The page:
After leaving Target, I get into the car and Aaron Goldsmith is still detailing the top of the third. I’m very confused. It seems the M’s are good, offensively? We get home, and I start up the At Bat app again. The bases are juiced for Daniel Vogelbach. But it’s lunchtime, so I start making a sandwich for my son. If you have kids, you know that you can’t delay prepping food for them while you pay attention to the game. Prepping food for them takes your attention. The radio becomes background noise again, until I hear Goldsmith’s voice begin to rise. I can tell by the tenor of his voice this is not a grand slam, but it’s good news. The ball bounces off the base of the wall, and Vogelbach, who (we have been told numerous times) just needs opportunity, makes the most of this one, standing on second base having cleared the bases and given the M’s a 7-1 lead. I hand my child his sandwich, peel some mandarines, and sit down for lunch. The radio becomes background noise again.

There’s a rhythm to baseball on the radio. There’s a conversation happening and you can choose how to listen. You can listen intently, and you can gain incredible insight and details into the game. Or you can listen passively and only pay attention when the voice on the radio tells you to. And no one is better at this than Rick Rizzs.

You see, Rick Rizzs is the Platonic ideal of a radio broadcaster. (Put down your pitchforks. Dave is, and will always be, the greatest Mariner. Being the Platonic ideal is great, but not as fulfilling as being the GOAT.) Everything Rizzs says is purposeful. With intent. After finishing lunch, I begin cleaning the office, and my brain wanders away from the game. Rizzs is engaged in friendly conversation with Aaron Goldsmith, casually keeping us aware of the on-field activities. Suddenly, Rizzs’ voice rises and grabs my attention. I would be lying to you if I told you this was transcribed precisely, but what I remember is “…this one is…gone! Goodbye baseball! A line drive laser of a home run to left field, off the bat of Edwin Encarnación. He’s rounding the bases, carrying the parrot, after a 2-run home run here in the 4th, to give the M’s a 9-2 lead, and how about the day Eddie Encarnación is having with 4 RBI already.”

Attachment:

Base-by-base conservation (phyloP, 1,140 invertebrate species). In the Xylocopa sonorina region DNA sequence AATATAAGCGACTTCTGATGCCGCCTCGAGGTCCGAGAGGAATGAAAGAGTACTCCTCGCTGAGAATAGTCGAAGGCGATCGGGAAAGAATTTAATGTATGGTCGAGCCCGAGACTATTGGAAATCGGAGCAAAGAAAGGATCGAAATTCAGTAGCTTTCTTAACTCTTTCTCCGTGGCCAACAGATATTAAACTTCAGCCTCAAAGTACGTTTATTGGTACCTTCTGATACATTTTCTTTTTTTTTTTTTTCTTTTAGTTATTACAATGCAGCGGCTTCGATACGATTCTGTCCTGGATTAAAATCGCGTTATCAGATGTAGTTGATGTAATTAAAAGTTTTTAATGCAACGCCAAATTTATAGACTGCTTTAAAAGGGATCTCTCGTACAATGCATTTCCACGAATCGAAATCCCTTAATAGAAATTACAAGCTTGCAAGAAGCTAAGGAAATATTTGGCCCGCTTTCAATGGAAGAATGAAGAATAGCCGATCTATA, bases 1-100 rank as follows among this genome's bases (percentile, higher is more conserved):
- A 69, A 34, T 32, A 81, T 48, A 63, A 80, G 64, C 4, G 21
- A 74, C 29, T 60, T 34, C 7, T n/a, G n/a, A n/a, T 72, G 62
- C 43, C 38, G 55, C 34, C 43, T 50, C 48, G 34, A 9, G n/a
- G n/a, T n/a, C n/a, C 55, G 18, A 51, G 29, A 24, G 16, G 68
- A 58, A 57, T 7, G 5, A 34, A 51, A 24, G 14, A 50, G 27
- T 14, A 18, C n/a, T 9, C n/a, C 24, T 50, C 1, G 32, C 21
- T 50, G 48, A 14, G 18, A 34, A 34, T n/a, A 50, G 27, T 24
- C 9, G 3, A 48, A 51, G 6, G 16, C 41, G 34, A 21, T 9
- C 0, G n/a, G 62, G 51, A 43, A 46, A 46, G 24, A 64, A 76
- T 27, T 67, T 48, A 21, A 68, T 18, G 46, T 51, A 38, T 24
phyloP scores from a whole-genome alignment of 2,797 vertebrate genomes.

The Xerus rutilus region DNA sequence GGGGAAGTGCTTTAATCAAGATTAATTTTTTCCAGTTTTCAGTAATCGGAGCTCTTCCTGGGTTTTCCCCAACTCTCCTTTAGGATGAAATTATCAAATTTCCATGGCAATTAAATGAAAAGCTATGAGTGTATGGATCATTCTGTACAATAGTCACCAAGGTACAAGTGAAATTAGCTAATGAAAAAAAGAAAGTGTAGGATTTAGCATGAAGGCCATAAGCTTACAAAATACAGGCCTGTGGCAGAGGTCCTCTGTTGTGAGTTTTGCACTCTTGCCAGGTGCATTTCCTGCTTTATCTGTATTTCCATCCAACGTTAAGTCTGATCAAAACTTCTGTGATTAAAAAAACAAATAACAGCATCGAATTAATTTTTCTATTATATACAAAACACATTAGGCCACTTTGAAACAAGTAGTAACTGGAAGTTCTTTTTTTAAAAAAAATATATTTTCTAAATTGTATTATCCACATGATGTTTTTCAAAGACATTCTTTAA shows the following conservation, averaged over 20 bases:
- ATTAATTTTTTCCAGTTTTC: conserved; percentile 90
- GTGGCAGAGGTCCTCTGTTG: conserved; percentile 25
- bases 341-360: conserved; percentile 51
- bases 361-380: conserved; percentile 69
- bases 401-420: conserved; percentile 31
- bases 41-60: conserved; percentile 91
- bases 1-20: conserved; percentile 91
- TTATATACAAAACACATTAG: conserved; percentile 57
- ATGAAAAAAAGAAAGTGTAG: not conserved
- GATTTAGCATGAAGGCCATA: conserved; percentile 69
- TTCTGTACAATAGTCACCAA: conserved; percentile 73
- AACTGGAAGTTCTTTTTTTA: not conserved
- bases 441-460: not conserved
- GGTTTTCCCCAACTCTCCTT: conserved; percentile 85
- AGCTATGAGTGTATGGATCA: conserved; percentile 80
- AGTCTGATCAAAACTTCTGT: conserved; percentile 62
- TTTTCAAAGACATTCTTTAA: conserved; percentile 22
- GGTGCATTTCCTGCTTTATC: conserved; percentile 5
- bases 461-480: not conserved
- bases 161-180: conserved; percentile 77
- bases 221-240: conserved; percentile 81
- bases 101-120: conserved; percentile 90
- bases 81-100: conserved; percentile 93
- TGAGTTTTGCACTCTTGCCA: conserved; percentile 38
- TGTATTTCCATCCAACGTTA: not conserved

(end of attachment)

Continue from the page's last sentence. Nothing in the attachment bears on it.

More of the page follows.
I know so much of it because Rizzs has a rhythm, a routine. There’s a purpose behind this rhythm. Every time. “Swing and a drive! Deep to [direction]! Going and going…goodbye baseball! [Player X] with a [x amount of RBI]-run homerun to [direction] to make the score [x-x]. His [xth] of the year, and the Mariners now [lead/trail] by [x] runs.” If you’ve heard Rizzs announce one home run, you’ve heard him announce all of them.

So much repetition. But when you’re listening to the radio, there’s no rewind button. You don’t have the visuals to help you. The rise in Rizzs’ voice alerts you to pay attention, and the repetition is there for what you missed. It’s OK to relax while listening to baseball on the radio. Uncle Rico’s there to help you.

At this point, the M’s lead 11-2, and the only drama left (besides how many runs the bullpen would let up) is whether the game can be finished before it’s rained out. I look outside. I have a softball game later tonight. I hope the rain will hold off both here, where I spent my childhood, and 2,000 miles away, where Rick Rizzs spent his childhood in, say it with me, the south side of Chicago. I begin thinking about what I need to do for dinner, cleaning the house, prepping for the week. I decide it’s time for baseball to firmly fade into the background. Rizzs will let me know if I need to check in.

(he let me know when Vogdor crushed his second dinger of the day, please continue to give that man ABs, Servais, plz and thank you)

See Hear you tomorrow, M’s.

7-1 (??): Marco Avenges His Fallen Zags